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J Am Coll Surg. 2017 Mar;224(3):283-293.e4. doi: 10.1016/j.jamcollsurg.2016.11.009. Epub 2016 Dec 5.

Antiviral Therapy Inhibits Viral Reactivation and Improves Survival after Repeat Hepatectomy for Hepatitis B Virus-Related Recurrent Hepatocellular Carcinoma.

Author information

1
Department of Hepatic Surgery IV, the Eastern Hepatobiliary Surgery Hospital, Second Military Medical University, Shanghai, China.
2
Department of Hepatic Surgery II, the Eastern Hepatobiliary Surgery Hospital, Second Military Medical University, Shanghai, China.
3
Department of Clinical Database, the Eastern Hepatobiliary Surgery Hospital, Second Military Medical University, Shanghai, China.
4
Department of Hepatic Surgery IV, the Eastern Hepatobiliary Surgery Hospital, Second Military Medical University, Shanghai, China. Electronic address: shenfengehbh@sina.com.

Abstract

BACKGROUND:

The aim of this study was to explore the impact of antiviral therapy (AVT) on short- and long-term outcomes after rehepatectomy for patients with recurrent hepatitis B virus (HBV)-related hepatocellular carcinoma (HCC).

STUDY DESIGN:

We analyzed data from 583 consecutive patients who underwent rehepatectomy for intrahepatic recurrence of HBV-related HCC after initial hepatectomy, between 2006 and 2011 at the Eastern Hepatobiliary Surgery Hospital. Tumor re-recurrence, recurrence to death survival (RTDS), and overall survival (OS) were compared using the Kaplan-Meier method and log-rank test. The independent risk factors of prognoses were analyzed using the Cox proportional hazards model. Postoperative viral reactivation, surgical morbidity, and mortality were also observed.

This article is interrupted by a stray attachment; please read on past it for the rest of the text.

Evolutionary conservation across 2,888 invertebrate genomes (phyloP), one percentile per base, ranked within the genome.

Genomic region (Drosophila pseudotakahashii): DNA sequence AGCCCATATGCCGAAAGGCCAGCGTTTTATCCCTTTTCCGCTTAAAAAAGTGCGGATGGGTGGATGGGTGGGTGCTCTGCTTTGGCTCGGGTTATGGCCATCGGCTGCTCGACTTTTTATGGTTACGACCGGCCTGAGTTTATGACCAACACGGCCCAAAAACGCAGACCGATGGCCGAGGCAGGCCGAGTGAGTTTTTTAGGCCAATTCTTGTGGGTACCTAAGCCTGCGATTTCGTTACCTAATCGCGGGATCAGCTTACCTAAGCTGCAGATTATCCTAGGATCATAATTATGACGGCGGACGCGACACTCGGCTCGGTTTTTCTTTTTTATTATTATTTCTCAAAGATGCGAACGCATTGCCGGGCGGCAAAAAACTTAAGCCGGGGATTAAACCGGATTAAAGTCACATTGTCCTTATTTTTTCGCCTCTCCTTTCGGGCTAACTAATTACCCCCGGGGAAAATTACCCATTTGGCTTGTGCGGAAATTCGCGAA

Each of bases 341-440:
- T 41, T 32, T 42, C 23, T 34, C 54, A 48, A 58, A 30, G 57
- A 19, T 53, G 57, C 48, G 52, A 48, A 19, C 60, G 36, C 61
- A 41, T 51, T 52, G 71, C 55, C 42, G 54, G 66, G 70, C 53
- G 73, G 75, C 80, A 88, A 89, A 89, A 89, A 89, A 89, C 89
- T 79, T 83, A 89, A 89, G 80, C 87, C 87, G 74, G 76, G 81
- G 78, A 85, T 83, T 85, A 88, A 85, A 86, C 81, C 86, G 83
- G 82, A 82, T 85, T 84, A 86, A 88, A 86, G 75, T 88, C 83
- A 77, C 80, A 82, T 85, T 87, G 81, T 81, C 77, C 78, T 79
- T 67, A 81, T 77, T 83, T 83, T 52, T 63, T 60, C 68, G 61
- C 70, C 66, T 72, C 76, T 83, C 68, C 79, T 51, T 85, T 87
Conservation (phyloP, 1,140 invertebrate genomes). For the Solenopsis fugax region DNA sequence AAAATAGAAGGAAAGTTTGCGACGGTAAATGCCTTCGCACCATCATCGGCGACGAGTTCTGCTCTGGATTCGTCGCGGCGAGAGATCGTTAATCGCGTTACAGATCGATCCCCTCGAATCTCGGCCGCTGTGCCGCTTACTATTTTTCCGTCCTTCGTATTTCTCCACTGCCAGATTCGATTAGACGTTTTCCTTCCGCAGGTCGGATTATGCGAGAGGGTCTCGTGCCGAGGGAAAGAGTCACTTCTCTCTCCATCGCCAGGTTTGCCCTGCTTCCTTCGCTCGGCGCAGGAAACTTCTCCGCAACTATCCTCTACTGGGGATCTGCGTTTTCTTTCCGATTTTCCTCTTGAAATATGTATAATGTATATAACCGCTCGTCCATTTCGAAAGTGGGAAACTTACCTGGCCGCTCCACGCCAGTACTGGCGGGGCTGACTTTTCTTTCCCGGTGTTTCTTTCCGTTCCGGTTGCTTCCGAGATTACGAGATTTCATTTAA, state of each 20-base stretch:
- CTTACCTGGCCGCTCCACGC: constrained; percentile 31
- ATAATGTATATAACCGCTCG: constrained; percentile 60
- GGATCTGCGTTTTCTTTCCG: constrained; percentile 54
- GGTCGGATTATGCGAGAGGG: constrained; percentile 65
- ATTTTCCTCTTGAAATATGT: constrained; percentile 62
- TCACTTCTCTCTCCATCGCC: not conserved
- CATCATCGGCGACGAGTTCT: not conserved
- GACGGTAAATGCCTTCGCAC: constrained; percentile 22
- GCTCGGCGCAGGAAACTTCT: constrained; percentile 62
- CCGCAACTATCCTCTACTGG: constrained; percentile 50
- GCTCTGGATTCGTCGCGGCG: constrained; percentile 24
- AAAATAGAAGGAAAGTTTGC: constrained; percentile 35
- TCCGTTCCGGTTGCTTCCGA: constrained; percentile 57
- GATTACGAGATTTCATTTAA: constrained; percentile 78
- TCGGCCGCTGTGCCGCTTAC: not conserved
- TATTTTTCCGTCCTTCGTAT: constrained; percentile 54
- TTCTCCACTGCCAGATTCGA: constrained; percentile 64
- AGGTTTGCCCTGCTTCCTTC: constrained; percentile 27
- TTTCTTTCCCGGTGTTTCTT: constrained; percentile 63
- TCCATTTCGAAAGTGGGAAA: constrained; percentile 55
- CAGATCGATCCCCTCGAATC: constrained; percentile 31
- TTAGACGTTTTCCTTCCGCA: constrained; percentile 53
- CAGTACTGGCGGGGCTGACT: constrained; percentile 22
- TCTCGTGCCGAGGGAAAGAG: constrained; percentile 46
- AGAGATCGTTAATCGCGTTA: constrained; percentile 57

RESULTS:

Preoperative AVT reduced viral reactivation rate after rehepatectomy (5.8% for AVT patients, 16.3% and 16.6% for non-AVT patients with viral level ≤ or >2,000 IU/mL, respectively; p ≤ 0.028). Viral reactivation and non-AVT were independent risk factors of tumor re-recurrence (hazard ratios 1.446 and 1.778, respectively), RTDS (1.691 and 2.457, respectively), and OS (1.781 and 1.857, respectively). The AVT improved long-term outcomes as compared with non-AVT with a viral level of ≤ or >2,000 IU/mL (5-year re-recurrence rate: 69% vs 81% vs 96%, respectively; 5-year RTDS rate: 47% vs 27% vs 17%, respectively; all p ≤ 0.016). Pre- plus postoperative AVT achieved a better 5-year OS rate than postoperative AVT alone (83% vs 60%; p = 0.045); there were insignificant differences in 5-year re-recurrence and RTDS rates (61% vs 77%, p = 0.102; 50% vs 44%, p = 0.395).

CONCLUSIONS:

Preoperative AVT decreased viral reactivation rate, and AVT initiated either before or after rehepatectomy contributed to better long-term prognoses after rehepatectomy for recurrent HBV-related HCC.

[Indexed for MEDLINE]

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